"Key lawmakers on Wednesday moved to cut roughly $100 billion from the cost of health-care reform proposals as they sought to break weeks of gridlock on President Obama's signature legislative initiative before Congress departs for a month-long recess." -- Washington Post, today.
"A bipartisan coalition of senators withheld support for President Obama's economic recovery package yesterday, leaving the scope and timing of his first major initiative in doubt as they sought to cut more than $100 billion from the legislation." -- Washington Post, February.
Yes, the big round number theory of legislating continues to have many supporters, if not any intellectual credibility. There was no policy justification for cutting $100 billion from the stimulus package (indeed, many of the provisions cut were replaced with other provisions that economists agree had weaker positive effects). Similarly, with health care there is no policy reason to cut $100 billion. The questions that need to be answered are what kind of mechanisms we want and how we want to pay for them, in that order.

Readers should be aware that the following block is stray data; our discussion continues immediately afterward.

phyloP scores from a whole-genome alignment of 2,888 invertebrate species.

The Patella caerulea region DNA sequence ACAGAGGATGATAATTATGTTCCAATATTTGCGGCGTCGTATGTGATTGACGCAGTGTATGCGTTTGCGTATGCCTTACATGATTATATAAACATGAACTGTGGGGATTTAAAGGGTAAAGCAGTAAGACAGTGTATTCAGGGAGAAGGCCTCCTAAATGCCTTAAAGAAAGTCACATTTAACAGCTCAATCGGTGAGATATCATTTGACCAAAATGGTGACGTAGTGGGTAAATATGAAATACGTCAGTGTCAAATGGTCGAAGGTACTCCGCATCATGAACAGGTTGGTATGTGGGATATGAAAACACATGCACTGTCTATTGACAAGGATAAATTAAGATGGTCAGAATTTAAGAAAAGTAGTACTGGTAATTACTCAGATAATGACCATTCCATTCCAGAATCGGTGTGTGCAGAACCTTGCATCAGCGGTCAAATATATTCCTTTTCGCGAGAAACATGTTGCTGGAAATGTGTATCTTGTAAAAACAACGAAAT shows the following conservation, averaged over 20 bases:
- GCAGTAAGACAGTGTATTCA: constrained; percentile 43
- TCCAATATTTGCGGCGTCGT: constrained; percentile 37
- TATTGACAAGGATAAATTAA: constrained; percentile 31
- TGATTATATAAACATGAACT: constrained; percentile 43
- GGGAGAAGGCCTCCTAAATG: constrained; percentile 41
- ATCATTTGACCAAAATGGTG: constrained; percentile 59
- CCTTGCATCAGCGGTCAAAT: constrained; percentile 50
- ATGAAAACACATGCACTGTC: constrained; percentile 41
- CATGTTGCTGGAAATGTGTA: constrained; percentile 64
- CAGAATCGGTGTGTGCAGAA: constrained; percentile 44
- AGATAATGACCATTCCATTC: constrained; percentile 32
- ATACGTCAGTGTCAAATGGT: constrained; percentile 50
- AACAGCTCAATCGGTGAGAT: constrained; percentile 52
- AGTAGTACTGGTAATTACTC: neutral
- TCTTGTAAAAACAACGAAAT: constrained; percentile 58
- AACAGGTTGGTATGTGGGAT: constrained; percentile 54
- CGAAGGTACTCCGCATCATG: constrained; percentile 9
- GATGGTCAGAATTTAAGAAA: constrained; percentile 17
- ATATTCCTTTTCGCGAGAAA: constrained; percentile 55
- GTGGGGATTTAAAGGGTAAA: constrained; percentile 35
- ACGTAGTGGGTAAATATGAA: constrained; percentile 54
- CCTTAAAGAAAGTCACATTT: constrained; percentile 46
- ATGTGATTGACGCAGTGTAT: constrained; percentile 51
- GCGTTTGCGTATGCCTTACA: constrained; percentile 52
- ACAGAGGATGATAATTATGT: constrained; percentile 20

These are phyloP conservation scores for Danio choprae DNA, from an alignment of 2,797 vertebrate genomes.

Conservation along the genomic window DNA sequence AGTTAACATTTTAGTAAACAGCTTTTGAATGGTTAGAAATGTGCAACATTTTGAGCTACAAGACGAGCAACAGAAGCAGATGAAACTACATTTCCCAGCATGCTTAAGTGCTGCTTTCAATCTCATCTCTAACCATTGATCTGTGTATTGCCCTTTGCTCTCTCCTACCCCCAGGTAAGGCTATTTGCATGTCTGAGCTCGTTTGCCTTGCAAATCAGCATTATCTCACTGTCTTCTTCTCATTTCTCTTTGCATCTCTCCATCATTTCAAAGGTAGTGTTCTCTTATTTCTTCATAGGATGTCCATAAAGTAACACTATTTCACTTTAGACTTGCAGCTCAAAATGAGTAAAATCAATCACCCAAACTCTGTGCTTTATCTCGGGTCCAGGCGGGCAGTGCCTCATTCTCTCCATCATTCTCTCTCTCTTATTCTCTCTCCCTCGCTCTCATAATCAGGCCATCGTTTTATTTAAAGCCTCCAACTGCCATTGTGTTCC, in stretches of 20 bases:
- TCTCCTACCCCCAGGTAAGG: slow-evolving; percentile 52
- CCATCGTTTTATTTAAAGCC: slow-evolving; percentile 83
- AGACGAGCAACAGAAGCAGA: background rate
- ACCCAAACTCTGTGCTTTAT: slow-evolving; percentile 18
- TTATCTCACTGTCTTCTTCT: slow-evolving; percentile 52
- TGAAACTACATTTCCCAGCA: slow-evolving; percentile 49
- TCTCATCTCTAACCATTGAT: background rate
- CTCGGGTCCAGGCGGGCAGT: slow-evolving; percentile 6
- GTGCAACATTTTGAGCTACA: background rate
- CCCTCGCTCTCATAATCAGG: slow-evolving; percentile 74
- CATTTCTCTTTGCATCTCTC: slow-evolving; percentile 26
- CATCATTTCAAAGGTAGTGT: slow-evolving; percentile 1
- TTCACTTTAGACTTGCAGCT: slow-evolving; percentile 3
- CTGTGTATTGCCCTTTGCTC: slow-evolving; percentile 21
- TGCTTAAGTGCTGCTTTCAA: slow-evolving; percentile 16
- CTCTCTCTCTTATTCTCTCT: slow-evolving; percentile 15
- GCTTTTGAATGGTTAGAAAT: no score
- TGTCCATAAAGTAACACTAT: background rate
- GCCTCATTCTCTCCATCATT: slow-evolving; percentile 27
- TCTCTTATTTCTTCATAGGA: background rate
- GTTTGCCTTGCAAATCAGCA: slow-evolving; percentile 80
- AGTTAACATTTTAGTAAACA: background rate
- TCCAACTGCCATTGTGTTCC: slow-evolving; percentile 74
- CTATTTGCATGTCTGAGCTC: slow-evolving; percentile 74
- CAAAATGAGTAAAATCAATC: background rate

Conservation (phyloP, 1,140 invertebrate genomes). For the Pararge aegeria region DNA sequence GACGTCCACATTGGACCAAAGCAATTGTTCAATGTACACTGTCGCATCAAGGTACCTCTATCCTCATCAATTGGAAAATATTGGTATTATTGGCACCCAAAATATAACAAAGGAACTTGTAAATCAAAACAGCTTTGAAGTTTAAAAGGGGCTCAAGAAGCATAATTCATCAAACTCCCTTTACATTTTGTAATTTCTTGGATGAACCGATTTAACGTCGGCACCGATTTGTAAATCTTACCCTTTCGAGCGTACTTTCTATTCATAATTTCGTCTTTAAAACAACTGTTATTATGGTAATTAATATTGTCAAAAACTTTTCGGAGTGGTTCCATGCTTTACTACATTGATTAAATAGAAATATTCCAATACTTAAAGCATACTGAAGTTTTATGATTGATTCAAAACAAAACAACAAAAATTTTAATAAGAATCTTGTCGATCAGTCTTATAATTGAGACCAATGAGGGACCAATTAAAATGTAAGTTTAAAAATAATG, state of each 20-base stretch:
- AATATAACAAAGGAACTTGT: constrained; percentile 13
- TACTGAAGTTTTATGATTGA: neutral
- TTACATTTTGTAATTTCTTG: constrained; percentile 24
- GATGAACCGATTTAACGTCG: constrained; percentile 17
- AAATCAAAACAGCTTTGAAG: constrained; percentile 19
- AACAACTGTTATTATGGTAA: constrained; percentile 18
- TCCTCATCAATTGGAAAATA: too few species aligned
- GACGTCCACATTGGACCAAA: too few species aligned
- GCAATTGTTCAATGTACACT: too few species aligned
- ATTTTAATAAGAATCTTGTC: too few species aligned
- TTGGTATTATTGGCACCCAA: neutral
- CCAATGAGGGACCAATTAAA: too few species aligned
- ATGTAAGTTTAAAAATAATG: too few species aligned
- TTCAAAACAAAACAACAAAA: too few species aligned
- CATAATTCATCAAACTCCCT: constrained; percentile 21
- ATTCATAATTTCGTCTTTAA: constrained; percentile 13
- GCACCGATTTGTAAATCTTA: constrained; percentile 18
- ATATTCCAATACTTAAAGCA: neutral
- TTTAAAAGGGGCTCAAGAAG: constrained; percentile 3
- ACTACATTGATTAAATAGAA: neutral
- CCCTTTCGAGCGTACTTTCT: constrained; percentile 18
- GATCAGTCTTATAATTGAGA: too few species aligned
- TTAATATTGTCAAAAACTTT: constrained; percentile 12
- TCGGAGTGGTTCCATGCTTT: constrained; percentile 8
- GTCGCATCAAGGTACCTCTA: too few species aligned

Instead of starting with what good policy will be, though, we're starting with "lop $100 billion off whatever the president thinks is a good idea and we'll go from there," even if that has the potential to produce a health-care plan that doesn't work very well. Remember that all of this is to ensure that charitable donations from rich people are valued more than charity from the poor (I remember a story about that) and that people who make over $350,000 don't have to pay an extra few percentage points of their income above that point to the government. It's a ridiculous way to approach legislating.
See Also: Moderates on Parade.
-- Tim Fernholz
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